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They're well hidden! I found a directory with archives of shapefiles here. There's some documentation here. It looks like the polygons aren't updated regularly, but you can sign up to the mailing list to find out when they are, according to that document. If you download this archive (33MB), the forecast zones are in land_CLCBaseZone_detail_proj.shp. (The ...


Have you found these yet? If not, I have shapefiles of all the zonas, sectores, sectores dispersas, manzanas, even the catastro/predios.


Sometimes INEGI can help! from our side (México), and depends of what you want to do with that, look in this site: http://www.inegi.org.mx/geo/contenidos/geoestadistica/m_geoestadistico_2014.aspx click in "Areas geoestadisticas estatales"


There are a multitude of potential sources for this, but the US State Department Office of the Geographer is the authoritative US source for international boundaries. The Large Scale International Boundaries (LSIB) dataset is the reference work from which all maps generated by the US government are to be derived. The Humanitarian Information Unit has a ...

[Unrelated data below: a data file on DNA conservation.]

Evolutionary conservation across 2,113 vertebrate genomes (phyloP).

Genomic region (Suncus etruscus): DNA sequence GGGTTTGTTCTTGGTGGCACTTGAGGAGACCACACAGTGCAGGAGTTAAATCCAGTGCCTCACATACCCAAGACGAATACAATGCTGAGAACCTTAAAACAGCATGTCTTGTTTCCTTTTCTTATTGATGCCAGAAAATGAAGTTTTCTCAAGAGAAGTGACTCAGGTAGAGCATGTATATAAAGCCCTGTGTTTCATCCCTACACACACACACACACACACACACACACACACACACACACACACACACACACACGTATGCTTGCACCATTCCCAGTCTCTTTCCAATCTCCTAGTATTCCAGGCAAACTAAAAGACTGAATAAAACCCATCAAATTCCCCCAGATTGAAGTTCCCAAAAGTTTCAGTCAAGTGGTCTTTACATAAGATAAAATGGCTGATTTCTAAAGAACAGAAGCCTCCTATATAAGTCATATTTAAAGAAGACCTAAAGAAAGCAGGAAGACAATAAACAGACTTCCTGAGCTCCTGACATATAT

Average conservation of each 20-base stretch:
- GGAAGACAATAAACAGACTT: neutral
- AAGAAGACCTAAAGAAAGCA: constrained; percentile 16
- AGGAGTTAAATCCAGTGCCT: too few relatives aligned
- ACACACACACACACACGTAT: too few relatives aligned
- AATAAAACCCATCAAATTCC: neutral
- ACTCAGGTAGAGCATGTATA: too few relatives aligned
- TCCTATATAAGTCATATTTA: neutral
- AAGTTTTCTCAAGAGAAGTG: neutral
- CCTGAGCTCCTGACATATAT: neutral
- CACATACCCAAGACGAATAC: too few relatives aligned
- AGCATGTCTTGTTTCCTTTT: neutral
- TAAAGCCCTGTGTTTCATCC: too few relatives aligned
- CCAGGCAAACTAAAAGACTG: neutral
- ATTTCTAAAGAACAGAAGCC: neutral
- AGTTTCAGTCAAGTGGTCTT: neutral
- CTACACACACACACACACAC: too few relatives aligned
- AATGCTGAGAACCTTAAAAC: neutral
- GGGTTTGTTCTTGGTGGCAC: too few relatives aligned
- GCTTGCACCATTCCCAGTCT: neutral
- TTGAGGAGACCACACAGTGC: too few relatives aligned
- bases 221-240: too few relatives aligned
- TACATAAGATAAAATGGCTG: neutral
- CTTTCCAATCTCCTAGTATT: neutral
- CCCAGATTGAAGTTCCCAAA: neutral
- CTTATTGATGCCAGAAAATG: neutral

You can obtain the line shapefile for the Mexican border from the U.S. Geological Survey website (or click here directly). Scroll down and from the list of Categories, select the Boundaries option. Then from the Int Boundary layer, click the Shapefile link: You will also get the length of each line feature (as the boundary is broken up into segments). ...

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